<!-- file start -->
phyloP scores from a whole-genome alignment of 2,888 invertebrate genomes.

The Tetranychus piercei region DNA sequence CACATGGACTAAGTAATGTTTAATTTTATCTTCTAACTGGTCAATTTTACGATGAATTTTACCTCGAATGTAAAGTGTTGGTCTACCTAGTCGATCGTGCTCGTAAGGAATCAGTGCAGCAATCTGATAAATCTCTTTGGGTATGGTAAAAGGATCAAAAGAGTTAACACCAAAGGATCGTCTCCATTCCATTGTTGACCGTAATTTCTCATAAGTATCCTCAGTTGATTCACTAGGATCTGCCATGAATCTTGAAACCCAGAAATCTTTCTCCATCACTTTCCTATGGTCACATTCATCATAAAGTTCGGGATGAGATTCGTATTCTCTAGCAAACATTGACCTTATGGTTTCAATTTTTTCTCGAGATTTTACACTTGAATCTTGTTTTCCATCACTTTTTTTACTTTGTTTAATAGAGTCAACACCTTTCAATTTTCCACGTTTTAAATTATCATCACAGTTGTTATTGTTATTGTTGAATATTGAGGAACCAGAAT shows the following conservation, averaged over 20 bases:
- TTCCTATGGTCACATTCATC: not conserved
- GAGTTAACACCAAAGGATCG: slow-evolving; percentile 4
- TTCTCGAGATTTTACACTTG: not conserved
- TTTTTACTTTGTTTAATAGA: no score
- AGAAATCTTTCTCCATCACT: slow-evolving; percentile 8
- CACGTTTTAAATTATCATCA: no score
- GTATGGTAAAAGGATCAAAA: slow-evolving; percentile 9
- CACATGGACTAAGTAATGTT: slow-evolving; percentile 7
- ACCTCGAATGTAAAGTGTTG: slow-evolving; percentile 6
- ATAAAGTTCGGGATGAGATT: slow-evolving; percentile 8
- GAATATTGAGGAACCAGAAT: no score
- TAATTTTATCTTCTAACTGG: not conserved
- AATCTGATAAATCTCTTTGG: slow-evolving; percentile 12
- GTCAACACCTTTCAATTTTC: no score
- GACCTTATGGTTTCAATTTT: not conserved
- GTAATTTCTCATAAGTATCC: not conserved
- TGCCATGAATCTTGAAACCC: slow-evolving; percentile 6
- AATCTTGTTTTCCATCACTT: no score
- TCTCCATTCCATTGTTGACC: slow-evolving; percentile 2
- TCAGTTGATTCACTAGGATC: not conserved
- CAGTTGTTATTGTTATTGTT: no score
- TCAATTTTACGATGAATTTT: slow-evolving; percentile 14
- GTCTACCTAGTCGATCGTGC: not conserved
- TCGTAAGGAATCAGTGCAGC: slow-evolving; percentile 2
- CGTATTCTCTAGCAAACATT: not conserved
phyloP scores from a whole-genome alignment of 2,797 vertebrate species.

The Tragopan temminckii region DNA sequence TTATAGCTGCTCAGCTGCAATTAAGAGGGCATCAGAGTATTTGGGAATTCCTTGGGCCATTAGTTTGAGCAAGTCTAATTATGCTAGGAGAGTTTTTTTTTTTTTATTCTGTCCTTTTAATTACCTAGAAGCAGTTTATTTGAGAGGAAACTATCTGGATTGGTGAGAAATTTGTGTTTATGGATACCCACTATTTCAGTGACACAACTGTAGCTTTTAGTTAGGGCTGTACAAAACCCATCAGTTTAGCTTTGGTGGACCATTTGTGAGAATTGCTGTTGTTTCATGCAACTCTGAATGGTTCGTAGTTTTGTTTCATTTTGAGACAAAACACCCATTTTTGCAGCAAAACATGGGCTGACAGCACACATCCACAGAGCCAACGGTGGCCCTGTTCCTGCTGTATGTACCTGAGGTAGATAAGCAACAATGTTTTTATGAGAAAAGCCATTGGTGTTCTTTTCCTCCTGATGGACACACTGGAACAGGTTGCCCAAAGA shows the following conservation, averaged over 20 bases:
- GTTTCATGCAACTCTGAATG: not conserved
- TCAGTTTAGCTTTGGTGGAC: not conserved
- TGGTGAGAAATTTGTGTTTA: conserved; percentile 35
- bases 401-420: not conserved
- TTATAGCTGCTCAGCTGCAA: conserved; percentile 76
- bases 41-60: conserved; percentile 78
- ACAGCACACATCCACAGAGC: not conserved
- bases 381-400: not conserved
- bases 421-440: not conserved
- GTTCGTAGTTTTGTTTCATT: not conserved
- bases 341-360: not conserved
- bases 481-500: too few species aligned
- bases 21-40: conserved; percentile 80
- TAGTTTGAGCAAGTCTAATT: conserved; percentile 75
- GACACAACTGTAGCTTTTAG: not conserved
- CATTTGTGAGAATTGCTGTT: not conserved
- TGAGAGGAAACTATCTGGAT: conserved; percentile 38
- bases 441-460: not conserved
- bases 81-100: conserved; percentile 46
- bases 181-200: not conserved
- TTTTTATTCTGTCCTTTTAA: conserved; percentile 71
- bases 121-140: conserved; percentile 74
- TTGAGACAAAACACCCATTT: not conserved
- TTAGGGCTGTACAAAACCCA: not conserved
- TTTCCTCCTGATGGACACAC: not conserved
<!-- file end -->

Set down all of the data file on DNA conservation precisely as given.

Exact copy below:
phyloP scores from a whole-genome alignment of 2,888 invertebrate genomes.

The Tetranychus piercei region DNA sequence CACATGGACTAAGTAATGTTTAATTTTATCTTCTAACTGGTCAATTTTACGATGAATTTTACCTCGAATGTAAAGTGTTGGTCTACCTAGTCGATCGTGCTCGTAAGGAATCAGTGCAGCAATCTGATAAATCTCTTTGGGTATGGTAAAAGGATCAAAAGAGTTAACACCAAAGGATCGTCTCCATTCCATTGTTGACCGTAATTTCTCATAAGTATCCTCAGTTGATTCACTAGGATCTGCCATGAATCTTGAAACCCAGAAATCTTTCTCCATCACTTTCCTATGGTCACATTCATCATAAAGTTCGGGATGAGATTCGTATTCTCTAGCAAACATTGACCTTATGGTTTCAATTTTTTCTCGAGATTTTACACTTGAATCTTGTTTTCCATCACTTTTTTTACTTTGTTTAATAGAGTCAACACCTTTCAATTTTCCACGTTTTAAATTATCATCACAGTTGTTATTGTTATTGTTGAATATTGAGGAACCAGAAT shows the following conservation, averaged over 20 bases:
- TTCCTATGGTCACATTCATC: not conserved
- GAGTTAACACCAAAGGATCG: slow-evolving; percentile 4
- TTCTCGAGATTTTACACTTG: not conserved
- TTTTTACTTTGTTTAATAGA: no score
- AGAAATCTTTCTCCATCACT: slow-evolving; percentile 8
- CACGTTTTAAATTATCATCA: no score
- GTATGGTAAAAGGATCAAAA: slow-evolving; percentile 9
- CACATGGACTAAGTAATGTT: slow-evolving; percentile 7
- ACCTCGAATGTAAAGTGTTG: slow-evolving; percentile 6
- ATAAAGTTCGGGATGAGATT: slow-evolving; percentile 8
- GAATATTGAGGAACCAGAAT: no score
- TAATTTTATCTTCTAACTGG: not conserved
- AATCTGATAAATCTCTTTGG: slow-evolving; percentile 12
- GTCAACACCTTTCAATTTTC: no score
- GACCTTATGGTTTCAATTTT: not conserved
- GTAATTTCTCATAAGTATCC: not conserved
- TGCCATGAATCTTGAAACCC: slow-evolving; percentile 6
- AATCTTGTTTTCCATCACTT: no score
- TCTCCATTCCATTGTTGACC: slow-evolving; percentile 2
- TCAGTTGATTCACTAGGATC: not conserved
- CAGTTGTTATTGTTATTGTT: no score
- TCAATTTTACGATGAATTTT: slow-evolving; percentile 14
- GTCTACCTAGTCGATCGTGC: not conserved
- TCGTAAGGAATCAGTGCAGC: slow-evolving; percentile 2
- CGTATTCTCTAGCAAACATT: not conserved
phyloP scores from a whole-genome alignment of 2,797 vertebrate species.

The Tragopan temminckii region DNA sequence TTATAGCTGCTCAGCTGCAATTAAGAGGGCATCAGAGTATTTGGGAATTCCTTGGGCCATTAGTTTGAGCAAGTCTAATTATGCTAGGAGAGTTTTTTTTTTTTTATTCTGTCCTTTTAATTACCTAGAAGCAGTTTATTTGAGAGGAAACTATCTGGATTGGTGAGAAATTTGTGTTTATGGATACCCACTATTTCAGTGACACAACTGTAGCTTTTAGTTAGGGCTGTACAAAACCCATCAGTTTAGCTTTGGTGGACCATTTGTGAGAATTGCTGTTGTTTCATGCAACTCTGAATGGTTCGTAGTTTTGTTTCATTTTGAGACAAAACACCCATTTTTGCAGCAAAACATGGGCTGACAGCACACATCCACAGAGCCAACGGTGGCCCTGTTCCTGCTGTATGTACCTGAGGTAGATAAGCAACAATGTTTTTATGAGAAAAGCCATTGGTGTTCTTTTCCTCCTGATGGACACACTGGAACAGGTTGCCCAAAGA shows the following conservation, averaged over 20 bases:
- GTTTCATGCAACTCTGAATG: not conserved
- TCAGTTTAGCTTTGGTGGAC: not conserved
- TGGTGAGAAATTTGTGTTTA: conserved; percentile 35
- bases 401-420: not conserved
- TTATAGCTGCTCAGCTGCAA: conserved; percentile 76
- bases 41-60: conserved; percentile 78
- ACAGCACACATCCACAGAGC: not conserved
- bases 381-400: not conserved
- bases 421-440: not conserved
- GTTCGTAGTTTTGTTTCATT: not conserved
- bases 341-360: not conserved
- bases 481-500: too few species aligned
- bases 21-40: conserved; percentile 80
- TAGTTTGAGCAAGTCTAATT: conserved; percentile 75
- GACACAACTGTAGCTTTTAG: not conserved
- CATTTGTGAGAATTGCTGTT: not conserved
- TGAGAGGAAACTATCTGGAT: conserved; percentile 38
- bases 441-460: not conserved
- bases 81-100: conserved; percentile 46
- bases 181-200: not conserved
- TTTTTATTCTGTCCTTTTAA: conserved; percentile 71
- bases 121-140: conserved; percentile 74
- TTGAGACAAAACACCCATTT: not conserved
- TTAGGGCTGTACAAAACCCA: not conserved
- TTTCCTCCTGATGGACACAC: not conserved